October 14th, 2019: Thanksgiving shorebirding!
I was happy to back able to get out for part of the day on Thanksgiving in absolutely perfect fall weather. We’d had a Thanksgiving lunch (my wife’s suggestion) so I was able to spend the afternoon and early evening down in Delta. This gave me a catch the shorebirds at high tide and hopefully to get a better look at the continuing Bar-tailed Godwit.
You won’t be surprised to find out that I started at Reifel. I was still trying to see that darn Black Phoebe: a rarity that has continued to elude me for over a month. I’ve tried to find it 3 different times now. And today was no different for me, even though other birders found it in the southwest marsh (a weird spot for it). Still, Reifel is always a treat. It was lovely to see so many families out with their toddlers chasing after the ducks, before being immediately told not to.
I was pleased to see 45 species at Reifel this afternoon. Not a big number, but lots of new waterfowl arriving in force now (15 waterfowl species today). This included at least 4000 Snow Goose, absolutely cacophonous on the flats. Doubly so whenever a raptor buzzed them.
I was thrilled to see a flock of 34 adorable Cackling Goose (among Canada Goose) in the southwest pond. The smallest cacklers are a little bigger than a Mallard and a have a much smaller beak:head ratio than a Canada Goose. Usually, one or two Cackling Goose will show up in large flocks of other goose species. To see this many in their own group is somewhat unusual.
Other highlights at Reifel were a lone Pine Siskin, Purple Finch, Hermit Thrush, 6 Long-billed Dowitcher, 2 Belted Kingfisher, and a pair of (late) Blue-winged Teal (eBird list).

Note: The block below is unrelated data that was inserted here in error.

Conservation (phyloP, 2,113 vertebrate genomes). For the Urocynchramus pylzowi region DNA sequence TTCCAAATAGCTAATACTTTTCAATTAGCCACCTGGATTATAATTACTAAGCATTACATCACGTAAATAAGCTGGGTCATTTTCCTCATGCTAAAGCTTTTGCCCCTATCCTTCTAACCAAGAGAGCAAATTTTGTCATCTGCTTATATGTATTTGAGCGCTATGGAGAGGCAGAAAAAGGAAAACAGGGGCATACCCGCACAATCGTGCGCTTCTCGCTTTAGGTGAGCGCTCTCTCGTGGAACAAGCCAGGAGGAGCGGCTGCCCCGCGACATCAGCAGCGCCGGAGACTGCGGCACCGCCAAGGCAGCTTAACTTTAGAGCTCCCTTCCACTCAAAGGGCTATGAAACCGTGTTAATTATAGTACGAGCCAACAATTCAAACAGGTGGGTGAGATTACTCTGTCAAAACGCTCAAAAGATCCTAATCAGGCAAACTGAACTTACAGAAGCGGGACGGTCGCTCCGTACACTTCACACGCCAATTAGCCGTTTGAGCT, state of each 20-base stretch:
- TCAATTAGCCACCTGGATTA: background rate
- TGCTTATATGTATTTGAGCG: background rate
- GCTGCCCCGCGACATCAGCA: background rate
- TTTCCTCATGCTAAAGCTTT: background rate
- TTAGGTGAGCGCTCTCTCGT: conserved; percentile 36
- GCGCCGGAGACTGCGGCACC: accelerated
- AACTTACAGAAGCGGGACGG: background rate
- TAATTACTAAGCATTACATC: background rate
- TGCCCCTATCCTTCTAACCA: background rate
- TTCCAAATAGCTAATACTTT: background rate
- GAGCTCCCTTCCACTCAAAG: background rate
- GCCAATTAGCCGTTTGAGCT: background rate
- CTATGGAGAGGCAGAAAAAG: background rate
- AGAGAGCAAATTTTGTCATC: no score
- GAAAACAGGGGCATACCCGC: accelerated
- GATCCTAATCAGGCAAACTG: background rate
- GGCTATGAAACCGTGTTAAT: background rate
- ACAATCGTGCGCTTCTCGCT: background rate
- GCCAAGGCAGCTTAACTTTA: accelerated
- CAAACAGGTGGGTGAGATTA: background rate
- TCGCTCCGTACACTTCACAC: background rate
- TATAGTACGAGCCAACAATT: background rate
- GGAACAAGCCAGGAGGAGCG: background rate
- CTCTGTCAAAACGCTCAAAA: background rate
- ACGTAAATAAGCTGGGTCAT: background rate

But the tide was coming up, so I needed to head out to Boundary Bay. A brief stop at 96 didn’t yield a lot, so I headed over to 104. There, I met up with several other skilled birders and we scoured the flats with our scopes.
Between us we turned up a ton of great birds! The bulk of the large flock that kept accumulating at the base of 104 had (estimated very conservatively): 1000 Black-bellied Plover, 2000 Dunlin, 500 Sanderling, and 150 Western Sandpiper. The group kept moving closer and closer to the dyke as the tide came in. It’s always interesting to me to see where different species place themselves: from a few inches of water, to several meters away from it, and everything in between.
Of course, we didn’t just see these 4 species (eBird list). Mixed in with them, we found some Least Sandpiper, Short-billed Dowitcher, a Pectoral Sandpiper, Red Knot, Pacific Golden-Plover, American Golden-Plover, Marbled Godwit, Willet, and…Bar-tailed Godwit! It was a good ways east from 104 (toward 112), but well in view through the scope. What a bird!
I could easily make out the plain light brown-gray of the bird overall. Plus its two-tone beak with a very pale pink base and strong supercilium were clear. Even its barred tail was visible in some postures.
Mostly it stood, motionless with its bill tucked away. But it did forage in the shallow water a little before the sun set. You’ll get no complains from me! I hasten to add that Bar-tailed Godwits are some of the (if not the) most long-distance travellers. In 2007, one bird was tracked one a non-stop(!) flight from western Alaska to New Zealand. She set a new known flight record of 11,680km (7,258mi)!!
Weirdly, the most unlikely bird I spotted today was a very late Semipalmated Sandpiper. They’re relatively common through most of migration. But it’s so late now that one of our trusty eBird volunteers sent me an email asking me about the sighting. (Thank you to all of those volunteers for helping to keep the excellent eBird database shipshape!)
So many great birds at Boundary Bay again today. This place is truly a wonder…